The number of people killed on UK roads has been in steady decline for the best part of a decade, and the trend continued throughout 2013 when the number of road deaths reached its lowest level since record began in 1926.
The latest figures released by the Department for Transport show that, while traffic levels remained roughly the same between 2012 and 2013, the number of road fatalities dropped by 2% - and there was a 6% decrease in the number of people seriously injured on the roads.
The stats show that there were 1,713 people killed on UK roads last year, an average of four people every day. While this sounds like a lot (and one is too many, of course), it’s worth considering that just eight years ago twice as many people were killed on UK roads on a daily basis. Overall, a total of 138,660 personal injury road accidents of all severities were reported to the police last year – the fewest reported accidents in a single year apart from 1926 and 1927, the first two years national records were kept (when, obviously, there were far fewer cars on the road). Here’s how 2013’s road casualties break down by road user… *‘Other’ consists mainly of goods vehicles and bus and coach occupants. Percentages do not add up to 100% as a result of rounding.
As in previous years, car occupants made up the largest casualty group in 2013 – which makes sense as there are more car occupants on the roads than any other type of road user. Of the 1,713 people killed in road accidents, 785 (46%) were people in cars. However, as with all road casualties, the number of car occupants killed on the road is also on the decline, down 2% on 2012 and by almost half (44%) on the 2005-2009 average. The number of car occupants seriously injured fell by 7% in 2013 and there were 8% fewer reported road casualties compared with 2012. 398 pedestrians were killed on UK roads last year, 5% fewer than in 2012, while the 4,998 pedestrians seriously injured represented a 10% drop on the 2012 figure. And the number of kids killed on the roads also dropped for the first time three years, down 13% on 2012 and reversing a trend which saw an increase in the number of child fatalities across 2011 and 2012.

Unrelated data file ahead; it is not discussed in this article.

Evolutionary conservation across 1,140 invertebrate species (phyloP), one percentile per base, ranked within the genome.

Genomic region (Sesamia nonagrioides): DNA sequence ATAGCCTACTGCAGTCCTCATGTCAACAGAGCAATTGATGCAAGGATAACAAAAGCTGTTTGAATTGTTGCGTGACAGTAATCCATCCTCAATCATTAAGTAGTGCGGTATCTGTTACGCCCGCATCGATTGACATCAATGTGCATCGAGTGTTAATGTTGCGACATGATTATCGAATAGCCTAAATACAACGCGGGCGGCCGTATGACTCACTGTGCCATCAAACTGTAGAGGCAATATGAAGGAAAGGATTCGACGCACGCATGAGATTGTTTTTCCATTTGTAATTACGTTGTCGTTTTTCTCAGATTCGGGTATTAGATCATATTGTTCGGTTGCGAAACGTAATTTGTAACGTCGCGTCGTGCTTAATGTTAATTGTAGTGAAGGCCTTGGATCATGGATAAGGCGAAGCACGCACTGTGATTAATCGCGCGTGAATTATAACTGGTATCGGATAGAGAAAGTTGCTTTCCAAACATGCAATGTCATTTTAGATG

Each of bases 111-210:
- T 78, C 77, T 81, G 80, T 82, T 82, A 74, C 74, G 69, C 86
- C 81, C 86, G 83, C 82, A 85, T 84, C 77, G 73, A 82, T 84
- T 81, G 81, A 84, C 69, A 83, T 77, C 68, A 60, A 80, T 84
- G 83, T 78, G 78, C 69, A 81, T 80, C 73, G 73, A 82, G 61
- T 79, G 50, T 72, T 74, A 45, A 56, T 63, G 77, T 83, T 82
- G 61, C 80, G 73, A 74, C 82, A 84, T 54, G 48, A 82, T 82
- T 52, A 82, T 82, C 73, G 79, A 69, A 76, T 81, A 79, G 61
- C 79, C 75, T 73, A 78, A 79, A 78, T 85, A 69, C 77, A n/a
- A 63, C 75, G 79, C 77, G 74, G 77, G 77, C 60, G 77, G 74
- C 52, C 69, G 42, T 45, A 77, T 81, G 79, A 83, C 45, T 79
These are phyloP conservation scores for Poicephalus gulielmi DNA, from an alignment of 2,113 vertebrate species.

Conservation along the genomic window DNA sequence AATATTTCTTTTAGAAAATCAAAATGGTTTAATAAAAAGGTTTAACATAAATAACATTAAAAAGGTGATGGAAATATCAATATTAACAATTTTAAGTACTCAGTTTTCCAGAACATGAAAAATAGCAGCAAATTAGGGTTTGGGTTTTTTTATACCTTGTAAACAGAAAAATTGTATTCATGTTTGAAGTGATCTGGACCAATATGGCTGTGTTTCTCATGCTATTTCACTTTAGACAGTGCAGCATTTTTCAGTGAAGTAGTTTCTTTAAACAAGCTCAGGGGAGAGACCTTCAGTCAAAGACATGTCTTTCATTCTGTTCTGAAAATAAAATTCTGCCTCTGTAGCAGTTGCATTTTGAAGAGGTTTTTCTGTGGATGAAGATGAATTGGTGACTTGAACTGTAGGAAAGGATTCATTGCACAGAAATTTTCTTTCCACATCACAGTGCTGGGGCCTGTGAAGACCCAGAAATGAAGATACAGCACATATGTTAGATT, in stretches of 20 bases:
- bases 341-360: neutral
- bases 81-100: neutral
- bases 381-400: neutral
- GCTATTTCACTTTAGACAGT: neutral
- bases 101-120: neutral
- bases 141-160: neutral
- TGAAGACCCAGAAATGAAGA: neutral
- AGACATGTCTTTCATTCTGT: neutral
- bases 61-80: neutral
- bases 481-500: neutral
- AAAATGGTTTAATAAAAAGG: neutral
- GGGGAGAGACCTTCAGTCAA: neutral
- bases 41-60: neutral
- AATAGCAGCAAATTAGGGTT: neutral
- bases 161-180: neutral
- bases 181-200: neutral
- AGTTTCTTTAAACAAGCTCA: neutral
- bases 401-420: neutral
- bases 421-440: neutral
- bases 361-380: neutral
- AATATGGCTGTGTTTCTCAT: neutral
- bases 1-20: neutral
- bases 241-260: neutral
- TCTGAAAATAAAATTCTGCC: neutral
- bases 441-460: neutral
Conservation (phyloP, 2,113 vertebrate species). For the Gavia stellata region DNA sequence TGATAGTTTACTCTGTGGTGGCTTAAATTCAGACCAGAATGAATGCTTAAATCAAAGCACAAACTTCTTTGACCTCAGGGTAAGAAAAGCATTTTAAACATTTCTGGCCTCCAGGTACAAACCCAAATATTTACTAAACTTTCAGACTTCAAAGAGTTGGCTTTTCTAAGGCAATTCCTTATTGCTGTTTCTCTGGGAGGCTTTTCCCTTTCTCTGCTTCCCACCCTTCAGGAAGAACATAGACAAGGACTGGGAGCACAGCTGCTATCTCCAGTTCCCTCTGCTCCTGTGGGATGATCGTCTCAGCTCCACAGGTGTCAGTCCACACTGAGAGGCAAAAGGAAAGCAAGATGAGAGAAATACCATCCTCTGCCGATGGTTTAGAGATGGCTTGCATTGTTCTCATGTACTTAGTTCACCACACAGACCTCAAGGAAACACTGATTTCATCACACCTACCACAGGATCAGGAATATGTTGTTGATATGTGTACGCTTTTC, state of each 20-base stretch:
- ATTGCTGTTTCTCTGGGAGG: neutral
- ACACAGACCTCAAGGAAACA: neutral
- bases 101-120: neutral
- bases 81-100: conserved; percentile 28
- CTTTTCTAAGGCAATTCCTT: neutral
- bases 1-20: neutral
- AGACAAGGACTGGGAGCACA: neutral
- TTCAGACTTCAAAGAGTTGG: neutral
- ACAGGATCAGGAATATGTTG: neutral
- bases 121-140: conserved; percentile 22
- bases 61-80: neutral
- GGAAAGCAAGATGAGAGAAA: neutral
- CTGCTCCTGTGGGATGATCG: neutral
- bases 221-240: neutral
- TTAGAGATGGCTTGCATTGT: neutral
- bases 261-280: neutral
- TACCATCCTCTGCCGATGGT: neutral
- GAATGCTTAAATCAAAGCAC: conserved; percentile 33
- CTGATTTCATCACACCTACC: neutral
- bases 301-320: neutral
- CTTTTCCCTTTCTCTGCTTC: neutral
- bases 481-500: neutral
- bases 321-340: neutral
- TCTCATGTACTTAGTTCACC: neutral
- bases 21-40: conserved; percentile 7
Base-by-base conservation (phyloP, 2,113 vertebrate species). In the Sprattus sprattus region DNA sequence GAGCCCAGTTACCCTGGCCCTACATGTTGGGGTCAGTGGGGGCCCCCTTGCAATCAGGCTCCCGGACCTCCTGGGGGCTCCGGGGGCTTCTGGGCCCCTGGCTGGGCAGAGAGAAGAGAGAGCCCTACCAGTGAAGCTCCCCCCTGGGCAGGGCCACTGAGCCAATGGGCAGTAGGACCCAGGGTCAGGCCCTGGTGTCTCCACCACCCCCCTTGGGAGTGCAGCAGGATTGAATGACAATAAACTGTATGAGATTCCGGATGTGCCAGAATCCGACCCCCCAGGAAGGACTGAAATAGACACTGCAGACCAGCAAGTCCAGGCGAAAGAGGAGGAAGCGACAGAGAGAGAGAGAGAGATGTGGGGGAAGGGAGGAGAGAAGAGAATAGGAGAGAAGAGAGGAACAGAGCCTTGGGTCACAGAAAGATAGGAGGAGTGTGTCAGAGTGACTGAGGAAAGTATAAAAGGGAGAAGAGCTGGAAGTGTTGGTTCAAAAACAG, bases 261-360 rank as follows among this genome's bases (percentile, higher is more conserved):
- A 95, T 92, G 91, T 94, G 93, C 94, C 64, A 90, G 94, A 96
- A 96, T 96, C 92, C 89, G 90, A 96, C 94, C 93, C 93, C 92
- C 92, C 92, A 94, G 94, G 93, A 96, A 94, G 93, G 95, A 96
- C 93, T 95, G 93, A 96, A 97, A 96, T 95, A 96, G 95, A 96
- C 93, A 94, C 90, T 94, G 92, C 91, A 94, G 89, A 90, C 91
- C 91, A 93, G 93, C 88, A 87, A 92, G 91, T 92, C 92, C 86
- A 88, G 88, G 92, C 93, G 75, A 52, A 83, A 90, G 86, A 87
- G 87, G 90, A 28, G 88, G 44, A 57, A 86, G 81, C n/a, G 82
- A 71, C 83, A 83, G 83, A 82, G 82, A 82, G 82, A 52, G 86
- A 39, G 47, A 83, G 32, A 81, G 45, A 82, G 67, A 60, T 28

Motorcyclists and cyclists still at most risk
The news for motorcyclists and cyclists, however, was not quite as positive: the number of motorcycle users killed increased by 1% - up from 328 in 2012 to 331 in 2013 - the first increase since 2006. And while the number of cyclists killed on the roads dropped by 8% in 2103 – down to 109 from 118 in 2012 – cyclists fatality rates have fluctuated between 100 and 120 during the last six years, so it’s difficult to tell whether this decrease is a one-off. There was something for cyclists to be positive about, however, as the number of serious injuries dropped by 2% to 3,143 in 2013, the first decrease since 2004.
Are our roads getting safer?
There are a number of reasons why the number of people killed and seriously injured on our roads is in decline, one of which, unsurprisingly for the UK, is the weather. As far as rainfall goes, 2012 was the second wettest year on record and was considerably wetter than 2013, particularly during the summer months, which means there would have been fewer vulnerable road users (pedestrians, cyclists and motorcyclists) on the roads during those months. This means there has to be caution when dealing with number of motorcyclists and cyclists killed during 2013 as it is likely there were far more out on the roads in 2013 than there were in 2012.
A slightly more off-the-wall theory is the economic climate, as the two periods that have seen the most significant fall in road deaths – 1990-94 and 2006-10 – have both coincided with the recessions of 1990-92 and 2008-09. But it’s a fact that cars are getting safer. Manufacturers are having to meet ever more stringent safety criteria and this, coupled with improvements to the road network, will help to cut the severity and number of casualties when they do occur. And it could also be the case that we’re all just becoming a nation of more considerate drivers: the proportion of drivers breaking the speed limit has decreased over the last decade. This means that not only are drivers more likely to avoid accidents completely, those who are involved in a smash are less likely to be killed or seriously injured as speed is a major determinant of the severity of a collision.